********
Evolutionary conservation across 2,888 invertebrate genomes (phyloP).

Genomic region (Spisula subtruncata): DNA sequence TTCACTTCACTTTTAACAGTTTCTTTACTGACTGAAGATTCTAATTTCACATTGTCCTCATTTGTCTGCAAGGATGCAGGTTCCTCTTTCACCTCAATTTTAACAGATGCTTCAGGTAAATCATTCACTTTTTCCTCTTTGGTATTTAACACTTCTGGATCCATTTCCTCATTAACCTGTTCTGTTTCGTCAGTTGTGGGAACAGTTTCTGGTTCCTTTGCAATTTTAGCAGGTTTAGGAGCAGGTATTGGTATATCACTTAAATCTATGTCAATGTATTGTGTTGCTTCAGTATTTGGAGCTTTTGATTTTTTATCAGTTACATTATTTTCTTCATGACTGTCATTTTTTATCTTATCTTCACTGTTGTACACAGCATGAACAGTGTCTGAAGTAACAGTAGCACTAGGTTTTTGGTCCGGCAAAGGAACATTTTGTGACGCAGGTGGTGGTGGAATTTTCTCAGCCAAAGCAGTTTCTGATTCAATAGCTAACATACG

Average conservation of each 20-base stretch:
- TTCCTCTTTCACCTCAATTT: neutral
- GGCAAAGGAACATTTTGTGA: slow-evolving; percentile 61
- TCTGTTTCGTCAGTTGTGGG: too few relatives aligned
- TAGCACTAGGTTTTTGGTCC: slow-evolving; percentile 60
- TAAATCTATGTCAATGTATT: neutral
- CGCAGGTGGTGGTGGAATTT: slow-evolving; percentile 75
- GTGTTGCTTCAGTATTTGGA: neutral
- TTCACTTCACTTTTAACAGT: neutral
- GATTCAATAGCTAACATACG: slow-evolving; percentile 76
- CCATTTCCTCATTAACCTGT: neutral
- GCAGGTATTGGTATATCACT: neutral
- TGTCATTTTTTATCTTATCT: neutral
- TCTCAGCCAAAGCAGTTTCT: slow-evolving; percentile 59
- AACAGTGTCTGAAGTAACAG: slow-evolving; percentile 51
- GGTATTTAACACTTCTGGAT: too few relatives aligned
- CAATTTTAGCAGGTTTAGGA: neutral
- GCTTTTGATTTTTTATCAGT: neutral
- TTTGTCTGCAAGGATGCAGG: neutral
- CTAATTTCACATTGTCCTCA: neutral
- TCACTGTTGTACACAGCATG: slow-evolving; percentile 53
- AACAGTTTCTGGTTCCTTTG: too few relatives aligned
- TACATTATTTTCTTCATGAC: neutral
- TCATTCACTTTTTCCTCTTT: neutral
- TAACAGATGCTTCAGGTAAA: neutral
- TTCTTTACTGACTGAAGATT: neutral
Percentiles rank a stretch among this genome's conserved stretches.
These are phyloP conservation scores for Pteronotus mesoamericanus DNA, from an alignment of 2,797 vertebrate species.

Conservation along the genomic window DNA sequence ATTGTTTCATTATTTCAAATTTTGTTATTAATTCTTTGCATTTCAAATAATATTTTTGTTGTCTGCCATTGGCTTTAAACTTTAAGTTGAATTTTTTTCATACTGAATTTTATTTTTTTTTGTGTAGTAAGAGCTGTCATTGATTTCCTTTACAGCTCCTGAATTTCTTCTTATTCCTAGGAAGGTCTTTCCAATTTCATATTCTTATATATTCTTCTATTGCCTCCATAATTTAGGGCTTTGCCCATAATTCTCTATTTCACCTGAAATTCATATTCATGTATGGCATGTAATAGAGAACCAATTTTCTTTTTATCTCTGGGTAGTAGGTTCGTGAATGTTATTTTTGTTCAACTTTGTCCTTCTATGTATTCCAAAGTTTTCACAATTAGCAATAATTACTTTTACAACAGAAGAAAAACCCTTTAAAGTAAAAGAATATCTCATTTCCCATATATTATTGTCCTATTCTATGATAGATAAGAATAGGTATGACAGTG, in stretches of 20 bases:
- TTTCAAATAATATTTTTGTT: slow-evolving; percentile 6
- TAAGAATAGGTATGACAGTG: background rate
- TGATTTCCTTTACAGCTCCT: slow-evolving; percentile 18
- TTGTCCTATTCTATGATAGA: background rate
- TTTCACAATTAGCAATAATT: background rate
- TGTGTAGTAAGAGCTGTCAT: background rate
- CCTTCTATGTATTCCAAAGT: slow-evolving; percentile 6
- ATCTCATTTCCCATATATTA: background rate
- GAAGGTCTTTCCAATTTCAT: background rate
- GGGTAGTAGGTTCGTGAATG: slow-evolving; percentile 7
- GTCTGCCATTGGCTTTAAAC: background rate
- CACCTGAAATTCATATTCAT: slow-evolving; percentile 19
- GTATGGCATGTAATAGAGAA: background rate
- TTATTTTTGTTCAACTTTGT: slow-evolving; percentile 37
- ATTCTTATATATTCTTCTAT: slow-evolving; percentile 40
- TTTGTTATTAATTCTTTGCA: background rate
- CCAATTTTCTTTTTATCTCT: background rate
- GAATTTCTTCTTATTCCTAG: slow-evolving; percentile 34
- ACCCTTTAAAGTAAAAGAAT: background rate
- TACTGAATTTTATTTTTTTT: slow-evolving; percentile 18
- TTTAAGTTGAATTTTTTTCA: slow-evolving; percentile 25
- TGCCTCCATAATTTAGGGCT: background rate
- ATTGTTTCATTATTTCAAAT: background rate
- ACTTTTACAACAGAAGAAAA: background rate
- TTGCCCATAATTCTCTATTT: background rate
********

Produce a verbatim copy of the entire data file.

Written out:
Evolutionary conservation across 2,888 invertebrate genomes (phyloP).

Genomic region (Spisula subtruncata): DNA sequence TTCACTTCACTTTTAACAGTTTCTTTACTGACTGAAGATTCTAATTTCACATTGTCCTCATTTGTCTGCAAGGATGCAGGTTCCTCTTTCACCTCAATTTTAACAGATGCTTCAGGTAAATCATTCACTTTTTCCTCTTTGGTATTTAACACTTCTGGATCCATTTCCTCATTAACCTGTTCTGTTTCGTCAGTTGTGGGAACAGTTTCTGGTTCCTTTGCAATTTTAGCAGGTTTAGGAGCAGGTATTGGTATATCACTTAAATCTATGTCAATGTATTGTGTTGCTTCAGTATTTGGAGCTTTTGATTTTTTATCAGTTACATTATTTTCTTCATGACTGTCATTTTTTATCTTATCTTCACTGTTGTACACAGCATGAACAGTGTCTGAAGTAACAGTAGCACTAGGTTTTTGGTCCGGCAAAGGAACATTTTGTGACGCAGGTGGTGGTGGAATTTTCTCAGCCAAAGCAGTTTCTGATTCAATAGCTAACATACG

Average conservation of each 20-base stretch:
- TTCCTCTTTCACCTCAATTT: neutral
- GGCAAAGGAACATTTTGTGA: slow-evolving; percentile 61
- TCTGTTTCGTCAGTTGTGGG: too few relatives aligned
- TAGCACTAGGTTTTTGGTCC: slow-evolving; percentile 60
- TAAATCTATGTCAATGTATT: neutral
- CGCAGGTGGTGGTGGAATTT: slow-evolving; percentile 75
- GTGTTGCTTCAGTATTTGGA: neutral
- TTCACTTCACTTTTAACAGT: neutral
- GATTCAATAGCTAACATACG: slow-evolving; percentile 76
- CCATTTCCTCATTAACCTGT: neutral
- GCAGGTATTGGTATATCACT: neutral
- TGTCATTTTTTATCTTATCT: neutral
- TCTCAGCCAAAGCAGTTTCT: slow-evolving; percentile 59
- AACAGTGTCTGAAGTAACAG: slow-evolving; percentile 51
- GGTATTTAACACTTCTGGAT: too few relatives aligned
- CAATTTTAGCAGGTTTAGGA: neutral
- GCTTTTGATTTTTTATCAGT: neutral
- TTTGTCTGCAAGGATGCAGG: neutral
- CTAATTTCACATTGTCCTCA: neutral
- TCACTGTTGTACACAGCATG: slow-evolving; percentile 53
- AACAGTTTCTGGTTCCTTTG: too few relatives aligned
- TACATTATTTTCTTCATGAC: neutral
- TCATTCACTTTTTCCTCTTT: neutral
- TAACAGATGCTTCAGGTAAA: neutral
- TTCTTTACTGACTGAAGATT: neutral
Percentiles rank a stretch among this genome's conserved stretches.
These are phyloP conservation scores for Pteronotus mesoamericanus DNA, from an alignment of 2,797 vertebrate species.

Conservation along the genomic window DNA sequence ATTGTTTCATTATTTCAAATTTTGTTATTAATTCTTTGCATTTCAAATAATATTTTTGTTGTCTGCCATTGGCTTTAAACTTTAAGTTGAATTTTTTTCATACTGAATTTTATTTTTTTTTGTGTAGTAAGAGCTGTCATTGATTTCCTTTACAGCTCCTGAATTTCTTCTTATTCCTAGGAAGGTCTTTCCAATTTCATATTCTTATATATTCTTCTATTGCCTCCATAATTTAGGGCTTTGCCCATAATTCTCTATTTCACCTGAAATTCATATTCATGTATGGCATGTAATAGAGAACCAATTTTCTTTTTATCTCTGGGTAGTAGGTTCGTGAATGTTATTTTTGTTCAACTTTGTCCTTCTATGTATTCCAAAGTTTTCACAATTAGCAATAATTACTTTTACAACAGAAGAAAAACCCTTTAAAGTAAAAGAATATCTCATTTCCCATATATTATTGTCCTATTCTATGATAGATAAGAATAGGTATGACAGTG, in stretches of 20 bases:
- TTTCAAATAATATTTTTGTT: slow-evolving; percentile 6
- TAAGAATAGGTATGACAGTG: background rate
- TGATTTCCTTTACAGCTCCT: slow-evolving; percentile 18
- TTGTCCTATTCTATGATAGA: background rate
- TTTCACAATTAGCAATAATT: background rate
- TGTGTAGTAAGAGCTGTCAT: background rate
- CCTTCTATGTATTCCAAAGT: slow-evolving; percentile 6
- ATCTCATTTCCCATATATTA: background rate
- GAAGGTCTTTCCAATTTCAT: background rate
- GGGTAGTAGGTTCGTGAATG: slow-evolving; percentile 7
- GTCTGCCATTGGCTTTAAAC: background rate
- CACCTGAAATTCATATTCAT: slow-evolving; percentile 19
- GTATGGCATGTAATAGAGAA: background rate
- TTATTTTTGTTCAACTTTGT: slow-evolving; percentile 37
- ATTCTTATATATTCTTCTAT: slow-evolving; percentile 40
- TTTGTTATTAATTCTTTGCA: background rate
- CCAATTTTCTTTTTATCTCT: background rate
- GAATTTCTTCTTATTCCTAG: slow-evolving; percentile 34
- ACCCTTTAAAGTAAAAGAAT: background rate
- TACTGAATTTTATTTTTTTT: slow-evolving; percentile 18
- TTTAAGTTGAATTTTTTTCA: slow-evolving; percentile 25
- TGCCTCCATAATTTAGGGCT: background rate
- ATTGTTTCATTATTTCAAAT: background rate
- ACTTTTACAACAGAAGAAAA: background rate
- TTGCCCATAATTCTCTATTT: background rate